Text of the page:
Editor’s note: RWW faculty member, Fleda Brown, and RWW alum, Adrian Koesters (2007), graciously shared this intimate conversation that honors the ongoing bond between student and mentor—a testament to the collegial relationships writers can form.
Adrian Koesters: Fleda, some writer-teachers can’t wait for the day when they are left alone to write away without those other distractions. How does your writing keep you wanting to work with students?
Fleda Brown: Distractions? Email is a distraction. The flu is a distraction. But people who want to want to write better poetry? No chance. I didn’t ever take a poetry workshop, myself. I was working on a Ph.D. in literature, and although I’d rather have been writing poems, I figured I also needed to read a lot, and I needed a job when I finished, so the Ph.D. seemed the best course. The time it took me to learn how to approach my material, how to push myself in ways that would improve my work, was much longer, I’m sure, than it would’ve been if I had sat in some classes with some good poets.
Every time I learn something about my own work, I’m hoping to be able to use that knowledge to save someone from having to take the long road I took. Writing is always self-taught, but if there’s someone whose work you respect who can say to you, “Try this, even if it’s uncomfortable,” you can learn faster. It all seems a part of the same process: teaching and learning. I have profound respect for poetry. I most likely won’t be remembered as a poet fifty years from now, but I feel a responsibility for the transmission of, I’ll call it a reverence for the art to the next generation. I do not take this lightly. Good poetry can save us, in some real sense. It isn’t so much the craft that I want to transmit, it’s a sense of what matters, an attitude toward the work.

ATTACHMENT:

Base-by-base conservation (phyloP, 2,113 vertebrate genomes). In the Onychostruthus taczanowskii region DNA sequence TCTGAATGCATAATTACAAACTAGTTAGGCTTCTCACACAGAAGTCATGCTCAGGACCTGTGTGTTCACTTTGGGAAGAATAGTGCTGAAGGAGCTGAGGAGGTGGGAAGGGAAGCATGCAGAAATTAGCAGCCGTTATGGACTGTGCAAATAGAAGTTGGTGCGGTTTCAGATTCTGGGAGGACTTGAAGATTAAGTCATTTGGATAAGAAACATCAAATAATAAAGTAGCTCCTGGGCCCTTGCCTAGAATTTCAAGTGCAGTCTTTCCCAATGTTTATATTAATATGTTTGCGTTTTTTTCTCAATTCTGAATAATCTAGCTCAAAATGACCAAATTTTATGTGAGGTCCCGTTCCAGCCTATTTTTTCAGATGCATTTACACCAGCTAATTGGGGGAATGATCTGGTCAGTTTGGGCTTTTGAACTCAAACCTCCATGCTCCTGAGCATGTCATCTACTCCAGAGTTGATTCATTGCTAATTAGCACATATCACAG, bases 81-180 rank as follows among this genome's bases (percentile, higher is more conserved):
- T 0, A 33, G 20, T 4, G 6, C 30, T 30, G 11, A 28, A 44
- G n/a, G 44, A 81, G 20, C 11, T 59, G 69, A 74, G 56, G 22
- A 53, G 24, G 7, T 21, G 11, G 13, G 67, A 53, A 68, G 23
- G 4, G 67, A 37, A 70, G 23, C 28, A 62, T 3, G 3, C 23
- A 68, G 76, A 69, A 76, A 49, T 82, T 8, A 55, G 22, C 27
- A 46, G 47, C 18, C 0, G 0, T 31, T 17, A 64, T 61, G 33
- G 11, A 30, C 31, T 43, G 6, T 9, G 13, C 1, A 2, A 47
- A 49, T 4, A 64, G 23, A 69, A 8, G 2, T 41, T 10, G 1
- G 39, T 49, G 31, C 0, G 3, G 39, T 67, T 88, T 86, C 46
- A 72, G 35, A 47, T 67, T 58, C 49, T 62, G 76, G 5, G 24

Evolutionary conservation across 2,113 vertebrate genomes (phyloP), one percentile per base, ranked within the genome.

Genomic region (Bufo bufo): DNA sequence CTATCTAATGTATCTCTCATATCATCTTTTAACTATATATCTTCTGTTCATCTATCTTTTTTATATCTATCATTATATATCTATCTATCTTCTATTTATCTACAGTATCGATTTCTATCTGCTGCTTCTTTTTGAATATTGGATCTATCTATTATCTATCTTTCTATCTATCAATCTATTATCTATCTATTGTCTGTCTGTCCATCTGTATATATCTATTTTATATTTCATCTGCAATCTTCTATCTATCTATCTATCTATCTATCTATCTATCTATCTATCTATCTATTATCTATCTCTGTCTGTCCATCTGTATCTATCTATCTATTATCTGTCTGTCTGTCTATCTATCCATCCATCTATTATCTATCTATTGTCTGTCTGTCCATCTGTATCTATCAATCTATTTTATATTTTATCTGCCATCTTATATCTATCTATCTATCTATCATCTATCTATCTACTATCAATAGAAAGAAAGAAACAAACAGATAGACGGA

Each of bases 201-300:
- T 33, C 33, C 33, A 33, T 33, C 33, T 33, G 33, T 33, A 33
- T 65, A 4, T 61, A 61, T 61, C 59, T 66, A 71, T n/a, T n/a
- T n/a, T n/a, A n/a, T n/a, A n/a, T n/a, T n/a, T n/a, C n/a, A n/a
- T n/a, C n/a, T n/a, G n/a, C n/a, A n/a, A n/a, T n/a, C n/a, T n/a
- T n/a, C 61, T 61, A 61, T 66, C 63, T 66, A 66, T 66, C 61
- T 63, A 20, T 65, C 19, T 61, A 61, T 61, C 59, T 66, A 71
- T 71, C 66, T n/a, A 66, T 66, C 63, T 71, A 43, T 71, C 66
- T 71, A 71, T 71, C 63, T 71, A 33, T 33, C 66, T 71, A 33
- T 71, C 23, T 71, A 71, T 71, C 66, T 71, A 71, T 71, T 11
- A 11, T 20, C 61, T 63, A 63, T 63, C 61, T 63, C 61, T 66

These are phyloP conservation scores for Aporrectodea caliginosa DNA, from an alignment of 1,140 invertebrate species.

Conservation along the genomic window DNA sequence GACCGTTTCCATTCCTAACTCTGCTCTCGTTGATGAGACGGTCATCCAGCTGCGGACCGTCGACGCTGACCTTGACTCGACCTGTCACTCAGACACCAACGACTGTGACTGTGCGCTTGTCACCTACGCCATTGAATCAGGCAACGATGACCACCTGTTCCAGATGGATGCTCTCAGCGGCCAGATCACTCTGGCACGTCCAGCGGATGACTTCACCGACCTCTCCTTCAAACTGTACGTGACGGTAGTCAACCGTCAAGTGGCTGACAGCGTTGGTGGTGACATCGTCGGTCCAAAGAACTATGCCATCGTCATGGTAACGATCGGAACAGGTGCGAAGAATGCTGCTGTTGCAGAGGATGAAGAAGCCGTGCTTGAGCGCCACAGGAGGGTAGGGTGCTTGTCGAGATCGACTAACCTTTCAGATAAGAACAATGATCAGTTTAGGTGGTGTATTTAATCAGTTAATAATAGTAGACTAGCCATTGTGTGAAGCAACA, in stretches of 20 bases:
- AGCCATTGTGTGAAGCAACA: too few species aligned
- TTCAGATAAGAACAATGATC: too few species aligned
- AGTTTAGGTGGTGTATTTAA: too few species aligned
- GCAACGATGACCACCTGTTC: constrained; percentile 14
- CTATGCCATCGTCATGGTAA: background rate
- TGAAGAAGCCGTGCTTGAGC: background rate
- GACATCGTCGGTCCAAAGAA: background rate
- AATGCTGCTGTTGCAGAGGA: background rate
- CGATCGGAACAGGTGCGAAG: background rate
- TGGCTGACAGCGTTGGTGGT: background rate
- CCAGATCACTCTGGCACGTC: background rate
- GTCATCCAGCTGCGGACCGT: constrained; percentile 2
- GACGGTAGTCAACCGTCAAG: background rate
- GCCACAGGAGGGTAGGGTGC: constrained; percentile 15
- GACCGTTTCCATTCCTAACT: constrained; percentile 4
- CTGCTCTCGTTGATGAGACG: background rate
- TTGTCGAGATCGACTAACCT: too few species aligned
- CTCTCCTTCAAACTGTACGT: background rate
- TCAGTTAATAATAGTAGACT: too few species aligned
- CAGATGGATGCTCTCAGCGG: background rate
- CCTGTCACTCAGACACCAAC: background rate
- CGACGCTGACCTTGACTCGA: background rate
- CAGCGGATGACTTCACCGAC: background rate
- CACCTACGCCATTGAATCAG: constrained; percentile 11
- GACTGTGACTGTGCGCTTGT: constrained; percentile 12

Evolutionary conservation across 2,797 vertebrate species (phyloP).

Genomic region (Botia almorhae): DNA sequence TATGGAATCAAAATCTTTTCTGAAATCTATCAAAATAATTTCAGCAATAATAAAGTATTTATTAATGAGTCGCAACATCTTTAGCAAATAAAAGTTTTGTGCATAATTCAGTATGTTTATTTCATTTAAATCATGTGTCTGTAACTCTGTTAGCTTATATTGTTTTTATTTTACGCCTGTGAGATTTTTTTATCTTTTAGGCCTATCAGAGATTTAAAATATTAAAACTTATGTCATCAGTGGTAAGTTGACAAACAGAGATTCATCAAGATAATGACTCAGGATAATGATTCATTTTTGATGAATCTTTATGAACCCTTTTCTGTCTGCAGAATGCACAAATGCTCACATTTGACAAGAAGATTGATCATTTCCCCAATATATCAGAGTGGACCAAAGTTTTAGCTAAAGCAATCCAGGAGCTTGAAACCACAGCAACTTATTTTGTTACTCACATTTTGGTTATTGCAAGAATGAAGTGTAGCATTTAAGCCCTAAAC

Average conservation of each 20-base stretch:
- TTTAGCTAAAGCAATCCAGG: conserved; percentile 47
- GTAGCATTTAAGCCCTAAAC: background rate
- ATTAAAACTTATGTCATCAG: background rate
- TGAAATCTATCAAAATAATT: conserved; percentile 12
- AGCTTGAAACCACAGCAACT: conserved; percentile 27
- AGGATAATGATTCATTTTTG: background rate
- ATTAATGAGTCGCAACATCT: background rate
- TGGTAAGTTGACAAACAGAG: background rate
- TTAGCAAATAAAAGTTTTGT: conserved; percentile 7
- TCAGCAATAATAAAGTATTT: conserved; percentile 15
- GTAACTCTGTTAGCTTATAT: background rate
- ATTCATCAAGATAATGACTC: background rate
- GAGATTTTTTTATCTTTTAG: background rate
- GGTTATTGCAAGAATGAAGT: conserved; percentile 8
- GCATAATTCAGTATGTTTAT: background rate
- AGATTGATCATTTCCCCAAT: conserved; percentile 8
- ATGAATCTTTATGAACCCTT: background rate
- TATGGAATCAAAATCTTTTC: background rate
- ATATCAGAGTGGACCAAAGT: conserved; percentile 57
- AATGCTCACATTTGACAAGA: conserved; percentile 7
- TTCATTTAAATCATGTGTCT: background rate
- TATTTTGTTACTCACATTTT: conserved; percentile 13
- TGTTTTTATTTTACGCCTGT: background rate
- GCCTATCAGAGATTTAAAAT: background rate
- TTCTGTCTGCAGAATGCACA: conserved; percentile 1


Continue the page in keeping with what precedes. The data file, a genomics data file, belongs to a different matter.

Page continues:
And, too, when I’m working with a student who’s clearly given over to poetry, lusting after it, willing to sacrifice for it, I’m changed by that; I’m called to my best—my best work, my best thinking. So it works both ways.
So, Adrian, what did you think you’d get out of the student-teacher relationship with me? How did the actual experience differ (or not) from those expectations?
AK: Well, you know this story already, but when choosing a thesis advisor time came around, Judith wrote to me and said, “Fleda Brown will be joining the program, and I think you two would work well together.” That sounded good to me, until I read The Devil’s Child, and then I thought, “Oh, crap,” except “crap” wasn’t exactly the word I thought. I got to residency and said to Judith, “You know, I’m not sure that’s such a great idea after all,” because I had not met you yet, and I thought I would be in for a year of working with Ellen Bass or something—not that the poems were like that (oh, on the contrary!), and I’m sure Ellen Bass is a wonderful person, but I had an image of the subject matter turning into therapy, and the thought of that was hideous to me.
But then we met, and right away I knew I’d be not only lucky, but very lucky indeed, to work with you. I knew that from the respectful way that you spoke to me not only about work, but about everything. Having had a kind of crumbled academic past, I told you that being able to complete the critical essay was my main worry, and I’m not quite sure still how you did it, but you gave me enormous confidence that this would not be a problem, and about a third of the way in, I knew I could do that part of it. I think it was the draft where you said, “Ah, now you’re cooking,” and I thought, “I’m cooking!” And then it just took off (and I’ve used that phrase hundreds of times now with my own students, and it seems to be a kind of magical incantation with them, too). So for this part, I anticipated that it would be painful in just about every way, and it turned out to be painful in just about no way at all.
With the creative thesis, I wasn’t really sure what to expect, except that I thought I was done, and you quickly let me know, that although I had enough poems for a thesis, I was really nowhere near done. I was surprised to feel as defensive about it as I did, and I’m not sure if you saw that. But again, I felt enormously respected—even when you were unequivocal about when something was not working; you communicated this with such a light hand that I still find it quite remarkable. It’s what I try to emulate in workshops now.
Fleda, what are some of the best moments that you’ve had as a writer and a teacher? I know likely some of these will sound mundane on the page, but I’m always interested to hear about those transparently wonderful moments that are almost sacred to you as a teacher.